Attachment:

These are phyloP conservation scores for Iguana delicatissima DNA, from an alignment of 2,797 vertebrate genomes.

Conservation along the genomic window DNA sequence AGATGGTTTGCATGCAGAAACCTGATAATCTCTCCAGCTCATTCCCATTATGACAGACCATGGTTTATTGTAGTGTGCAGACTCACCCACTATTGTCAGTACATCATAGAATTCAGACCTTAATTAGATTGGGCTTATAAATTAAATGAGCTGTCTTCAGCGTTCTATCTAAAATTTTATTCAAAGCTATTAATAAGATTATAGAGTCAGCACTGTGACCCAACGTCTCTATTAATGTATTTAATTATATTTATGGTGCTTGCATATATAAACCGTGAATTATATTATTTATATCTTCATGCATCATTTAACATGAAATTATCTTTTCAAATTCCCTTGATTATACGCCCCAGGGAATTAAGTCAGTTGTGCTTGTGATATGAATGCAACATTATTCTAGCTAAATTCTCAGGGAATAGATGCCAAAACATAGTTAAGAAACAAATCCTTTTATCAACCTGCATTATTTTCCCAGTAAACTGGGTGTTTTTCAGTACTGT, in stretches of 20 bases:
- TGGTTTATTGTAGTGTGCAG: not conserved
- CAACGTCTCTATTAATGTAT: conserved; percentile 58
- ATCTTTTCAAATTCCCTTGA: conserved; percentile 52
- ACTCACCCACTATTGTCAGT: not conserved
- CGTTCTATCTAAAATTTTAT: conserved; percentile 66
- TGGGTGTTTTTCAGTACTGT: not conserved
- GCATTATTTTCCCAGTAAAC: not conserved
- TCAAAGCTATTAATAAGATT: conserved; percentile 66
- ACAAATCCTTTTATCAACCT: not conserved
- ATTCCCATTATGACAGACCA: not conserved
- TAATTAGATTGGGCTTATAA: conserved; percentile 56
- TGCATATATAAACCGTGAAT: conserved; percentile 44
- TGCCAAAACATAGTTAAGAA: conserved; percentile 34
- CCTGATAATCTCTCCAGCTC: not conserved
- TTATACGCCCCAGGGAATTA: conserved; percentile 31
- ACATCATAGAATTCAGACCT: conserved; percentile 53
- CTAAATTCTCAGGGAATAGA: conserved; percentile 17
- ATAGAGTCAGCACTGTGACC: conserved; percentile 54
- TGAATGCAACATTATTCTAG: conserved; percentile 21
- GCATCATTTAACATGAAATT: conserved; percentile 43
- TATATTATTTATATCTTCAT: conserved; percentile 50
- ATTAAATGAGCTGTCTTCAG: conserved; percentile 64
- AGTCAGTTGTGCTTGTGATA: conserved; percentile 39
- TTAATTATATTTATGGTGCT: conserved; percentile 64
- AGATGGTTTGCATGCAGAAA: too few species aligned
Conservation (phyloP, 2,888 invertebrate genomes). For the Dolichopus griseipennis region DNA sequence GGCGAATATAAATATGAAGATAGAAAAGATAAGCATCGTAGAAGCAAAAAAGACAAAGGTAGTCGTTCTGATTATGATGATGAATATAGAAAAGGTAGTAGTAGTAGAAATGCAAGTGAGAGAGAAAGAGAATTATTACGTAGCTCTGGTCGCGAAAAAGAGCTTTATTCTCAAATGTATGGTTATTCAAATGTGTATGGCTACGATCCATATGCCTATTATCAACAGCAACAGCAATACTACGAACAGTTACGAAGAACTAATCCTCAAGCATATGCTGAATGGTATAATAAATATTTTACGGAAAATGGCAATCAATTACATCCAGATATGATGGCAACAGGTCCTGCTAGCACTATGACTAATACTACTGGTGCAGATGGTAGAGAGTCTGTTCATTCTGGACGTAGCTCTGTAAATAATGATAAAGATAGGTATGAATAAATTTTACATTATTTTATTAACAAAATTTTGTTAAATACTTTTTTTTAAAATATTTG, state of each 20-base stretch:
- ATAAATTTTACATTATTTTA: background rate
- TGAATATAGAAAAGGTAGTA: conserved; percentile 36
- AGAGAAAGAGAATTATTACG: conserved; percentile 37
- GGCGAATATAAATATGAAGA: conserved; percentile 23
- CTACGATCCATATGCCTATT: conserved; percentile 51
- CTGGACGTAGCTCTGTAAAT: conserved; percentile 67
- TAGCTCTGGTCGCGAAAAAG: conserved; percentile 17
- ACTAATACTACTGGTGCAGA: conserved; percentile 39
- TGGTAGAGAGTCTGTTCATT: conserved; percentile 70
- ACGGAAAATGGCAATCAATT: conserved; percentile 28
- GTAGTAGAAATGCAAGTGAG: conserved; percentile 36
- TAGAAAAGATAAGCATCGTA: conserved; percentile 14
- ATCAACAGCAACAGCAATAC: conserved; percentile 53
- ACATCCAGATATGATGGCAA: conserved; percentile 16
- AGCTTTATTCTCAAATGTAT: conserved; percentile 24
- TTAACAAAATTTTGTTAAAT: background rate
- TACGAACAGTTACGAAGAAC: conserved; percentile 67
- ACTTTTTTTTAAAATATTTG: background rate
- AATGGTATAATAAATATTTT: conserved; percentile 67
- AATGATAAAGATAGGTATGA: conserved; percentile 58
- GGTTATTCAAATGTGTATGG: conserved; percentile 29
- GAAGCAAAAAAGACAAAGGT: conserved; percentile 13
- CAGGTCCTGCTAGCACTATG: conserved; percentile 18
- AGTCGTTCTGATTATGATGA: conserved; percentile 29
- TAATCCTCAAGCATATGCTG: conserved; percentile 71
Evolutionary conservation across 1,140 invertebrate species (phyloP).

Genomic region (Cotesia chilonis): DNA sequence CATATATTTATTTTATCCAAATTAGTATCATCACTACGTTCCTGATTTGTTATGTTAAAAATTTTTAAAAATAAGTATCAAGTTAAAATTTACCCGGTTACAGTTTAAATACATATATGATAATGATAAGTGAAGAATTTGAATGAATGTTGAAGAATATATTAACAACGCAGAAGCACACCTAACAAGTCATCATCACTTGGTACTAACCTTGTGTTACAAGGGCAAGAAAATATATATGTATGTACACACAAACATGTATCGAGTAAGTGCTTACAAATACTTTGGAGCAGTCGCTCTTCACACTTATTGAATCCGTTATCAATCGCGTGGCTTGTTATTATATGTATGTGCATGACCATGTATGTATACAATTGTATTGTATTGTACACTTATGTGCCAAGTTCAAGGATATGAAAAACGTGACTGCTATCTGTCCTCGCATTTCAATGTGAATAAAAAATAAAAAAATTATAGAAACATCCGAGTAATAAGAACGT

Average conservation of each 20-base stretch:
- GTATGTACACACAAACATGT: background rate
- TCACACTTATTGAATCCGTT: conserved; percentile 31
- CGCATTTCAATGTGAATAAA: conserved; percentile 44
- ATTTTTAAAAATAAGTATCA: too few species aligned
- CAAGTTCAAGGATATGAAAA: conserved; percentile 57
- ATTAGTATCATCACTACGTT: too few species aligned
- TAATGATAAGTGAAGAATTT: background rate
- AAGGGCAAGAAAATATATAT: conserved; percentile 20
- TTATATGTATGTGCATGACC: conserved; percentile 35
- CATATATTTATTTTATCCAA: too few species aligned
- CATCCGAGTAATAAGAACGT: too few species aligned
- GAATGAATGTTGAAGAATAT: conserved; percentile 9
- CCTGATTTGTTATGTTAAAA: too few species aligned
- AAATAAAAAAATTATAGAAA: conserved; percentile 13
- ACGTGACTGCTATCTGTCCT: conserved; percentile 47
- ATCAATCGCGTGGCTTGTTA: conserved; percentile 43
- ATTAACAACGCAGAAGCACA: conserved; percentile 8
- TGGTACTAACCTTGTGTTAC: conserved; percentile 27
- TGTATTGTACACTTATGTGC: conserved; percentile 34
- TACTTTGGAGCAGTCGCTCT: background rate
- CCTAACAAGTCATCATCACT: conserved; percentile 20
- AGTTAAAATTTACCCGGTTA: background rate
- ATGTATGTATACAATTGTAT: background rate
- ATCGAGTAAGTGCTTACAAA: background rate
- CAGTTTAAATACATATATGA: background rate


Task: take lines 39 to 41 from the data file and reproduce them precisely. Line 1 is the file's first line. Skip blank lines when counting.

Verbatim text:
- GTAGTAGAAATGCAAGTGAG: conserved; percentile 36
- TAGAAAAGATAAGCATCGTA: conserved; percentile 14
- ATCAACAGCAACAGCAATAC: conserved; percentile 53